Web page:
For example, if you want to trade on the H4 timeframe, you can use the daily timeframe to get a better picture of the market and the H1 timeframe for picking your precise entry points. The table below shows the likely timeframes for the various screens:
|Screen 1||Screen 2||Screen 3|
|What to look for||Main trend||Corrections||Entry points|
The first screen looks at the bigger picture. It identifies the direction of the tide (the larger trend) with a trend indicator. Here, analysis is performed using a trend indicator on a chart that is one order of magnitude longer than the timeframe on which you wish to trade. In the original triple screen trading system, the MACD indicator was used for identifying the direction of the larger trend on a weekly chart. But you can use whichever trend indicator you feel is best — such as a moving average indicator or even a trend line.
You can also choose to use the daily chart or H4 chart, instead of the weekly chart, for screen 1 if your trading timeframe is H4 or H1 correspondingly.
After identifying the direction of the main trend, we look for a corrective wave in the opposite direction on our screen 2 so we can get into the market at a beneficial level. To achieve this, we apply an oscillator to the chart, which would help us know when the corrective wave is about to end (oversold or overbought).
For example, assuming we are looking at a daily chart as our intermediate time frame when the weekly chart already shows that the larger trend is upward, we would want to know when the market is oversold, which would provide us with an advantageous opportunity to buy the market. So, we attach an oscillator of choice (stochastic, for example) to the chart and wait for it to show the oversold signal. Any sell signals in this case would be ignored because the uptrend from the first screen has already filtered those out.
The third screen is where you identify the exact price for entry points. In the original system, it works with lows and highs that form the support and resistance levels and searches for short-term breakouts in the direction of the tide using a trailing stop. New versions typically add other indicators but using the naked eye to spot price action here is a completely acceptable method.
Going by our example above, if we are aiming to go long in the market with a daily chart used for the second screen, we use a trailing buy-stop on the H4 chart. We can place the trailing buy-stop one tick above the high of the previous day. If the market resumes its uptrend and hits our buy-stop on breakout, we will be long on the market. See the chart below:
But if the market continues to decline, our stop will be deactivated, and we would then trail your stop by dropping it to one tick above the high of the day that just passed. we would keep trailing until activated, or until we see the weekly trend change direction.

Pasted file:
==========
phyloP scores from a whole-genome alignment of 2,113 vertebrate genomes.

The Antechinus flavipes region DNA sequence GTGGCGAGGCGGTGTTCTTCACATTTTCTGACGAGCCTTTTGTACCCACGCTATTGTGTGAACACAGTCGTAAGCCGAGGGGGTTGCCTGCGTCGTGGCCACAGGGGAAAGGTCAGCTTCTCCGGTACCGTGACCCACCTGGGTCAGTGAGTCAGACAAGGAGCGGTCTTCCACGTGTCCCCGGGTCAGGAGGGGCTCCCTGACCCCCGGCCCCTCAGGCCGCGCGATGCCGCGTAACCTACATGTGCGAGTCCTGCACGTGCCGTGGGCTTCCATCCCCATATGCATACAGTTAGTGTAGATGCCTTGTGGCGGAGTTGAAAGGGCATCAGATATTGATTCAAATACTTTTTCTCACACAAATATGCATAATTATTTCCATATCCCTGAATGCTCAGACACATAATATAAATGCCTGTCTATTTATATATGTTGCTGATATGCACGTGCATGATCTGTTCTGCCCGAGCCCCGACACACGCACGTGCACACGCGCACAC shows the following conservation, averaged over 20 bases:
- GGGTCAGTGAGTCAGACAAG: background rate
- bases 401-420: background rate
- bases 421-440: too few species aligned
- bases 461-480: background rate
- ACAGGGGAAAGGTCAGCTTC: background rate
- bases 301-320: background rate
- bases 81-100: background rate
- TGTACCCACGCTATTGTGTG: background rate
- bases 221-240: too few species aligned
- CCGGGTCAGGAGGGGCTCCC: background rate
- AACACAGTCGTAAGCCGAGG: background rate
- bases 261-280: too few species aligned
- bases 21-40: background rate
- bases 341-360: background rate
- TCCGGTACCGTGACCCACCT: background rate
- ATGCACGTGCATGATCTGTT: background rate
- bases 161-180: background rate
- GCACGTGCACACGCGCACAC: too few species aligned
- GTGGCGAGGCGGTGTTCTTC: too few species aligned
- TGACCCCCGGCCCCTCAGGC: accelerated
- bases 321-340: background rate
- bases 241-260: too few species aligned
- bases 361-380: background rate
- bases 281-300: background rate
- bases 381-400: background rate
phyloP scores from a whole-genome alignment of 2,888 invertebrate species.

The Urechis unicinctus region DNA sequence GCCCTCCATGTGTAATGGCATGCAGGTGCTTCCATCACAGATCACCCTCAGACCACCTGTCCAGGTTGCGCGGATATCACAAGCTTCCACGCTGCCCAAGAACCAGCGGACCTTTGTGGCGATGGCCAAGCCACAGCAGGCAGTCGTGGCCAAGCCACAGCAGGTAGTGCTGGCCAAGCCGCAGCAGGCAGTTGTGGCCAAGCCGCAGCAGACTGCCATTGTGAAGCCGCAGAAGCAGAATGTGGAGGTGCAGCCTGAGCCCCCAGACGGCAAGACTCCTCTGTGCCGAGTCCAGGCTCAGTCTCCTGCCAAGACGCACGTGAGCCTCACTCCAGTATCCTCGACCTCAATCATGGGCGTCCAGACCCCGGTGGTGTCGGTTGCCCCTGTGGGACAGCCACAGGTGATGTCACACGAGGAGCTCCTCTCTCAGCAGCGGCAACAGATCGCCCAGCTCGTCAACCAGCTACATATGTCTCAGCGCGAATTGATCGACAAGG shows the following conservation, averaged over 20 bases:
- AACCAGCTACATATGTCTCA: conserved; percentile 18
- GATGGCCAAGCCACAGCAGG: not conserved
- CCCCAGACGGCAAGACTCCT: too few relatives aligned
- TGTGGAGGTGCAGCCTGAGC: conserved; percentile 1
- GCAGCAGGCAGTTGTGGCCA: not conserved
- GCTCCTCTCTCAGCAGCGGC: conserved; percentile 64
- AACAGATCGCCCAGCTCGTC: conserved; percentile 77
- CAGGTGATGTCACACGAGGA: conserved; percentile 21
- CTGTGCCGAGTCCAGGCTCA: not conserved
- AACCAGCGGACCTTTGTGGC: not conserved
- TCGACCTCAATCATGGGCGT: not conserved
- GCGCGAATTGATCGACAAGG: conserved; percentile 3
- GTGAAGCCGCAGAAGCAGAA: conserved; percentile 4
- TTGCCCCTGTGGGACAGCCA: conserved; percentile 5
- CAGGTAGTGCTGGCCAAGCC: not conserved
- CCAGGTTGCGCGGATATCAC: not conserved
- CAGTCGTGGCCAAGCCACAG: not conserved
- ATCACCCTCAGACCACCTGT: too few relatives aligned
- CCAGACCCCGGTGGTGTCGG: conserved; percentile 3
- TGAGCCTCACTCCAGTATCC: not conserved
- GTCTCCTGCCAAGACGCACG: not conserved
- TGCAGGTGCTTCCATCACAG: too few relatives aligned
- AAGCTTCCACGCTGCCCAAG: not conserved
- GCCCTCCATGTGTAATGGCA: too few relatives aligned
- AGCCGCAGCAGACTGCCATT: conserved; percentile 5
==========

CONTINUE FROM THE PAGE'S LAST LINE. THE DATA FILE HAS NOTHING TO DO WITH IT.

Who invented the triple screen trading system?
The triple screen trading system was developed by Dr. Alexander Elder, an American professional trader and trading coach who has written many trading books. One of his books, “The New Trading for a Living”, has been regarded as an outstanding book by traders.
He first introduced the triple screen trading system in a 1986 article in Futures Magazine. Elder maintained that no single indicator was up to the job of correctly and consistently analyzing the complexity of the financial markets — different indicators may give you opposite signals for the same market. To try and solve this problem, he created the triple screen trading system.
Alexander Elder triple screen trading strategy (backtest and example)
Let’s go on to make a backtest of our own version of the triple screen trading strategy with trading rules and settings. We won’t make it exactly as explained above, though.
In plain English the strategy reads like this:
- The close must be higher than the close 250 days ago (the long-term trend filter).
- The close must be higher than the close 22 days ago (the intermediate trend filter).
- The close today must be a three-day low (of the close).
- If 1-3 are true, then go long at the close.
- We sell at the close when the close is higher than yesterday’s close.
This is all there is to it. If we employ the trading rules above on the XLU (the utility sector ETF), we get the following equity curve:
There are 285 trades and the average gain per trade is 0.4%. Despite being invested only 22% of the time, it has generated almost 5% annual returns (buy and hold has generated 7%). We think this is pretty good, however, the performance seems to be slowly declining in recent years.
Alexander Elder’s triple screen trading strategy – ending remarks
There are many ways to trade Alexander Elder’s triple screen trading strategy. The backtest we did in this article is just one example of how you can do it. With data driven strategies you can twist the trading rules to whatever you prefer. Anything goes as long as you make a profit.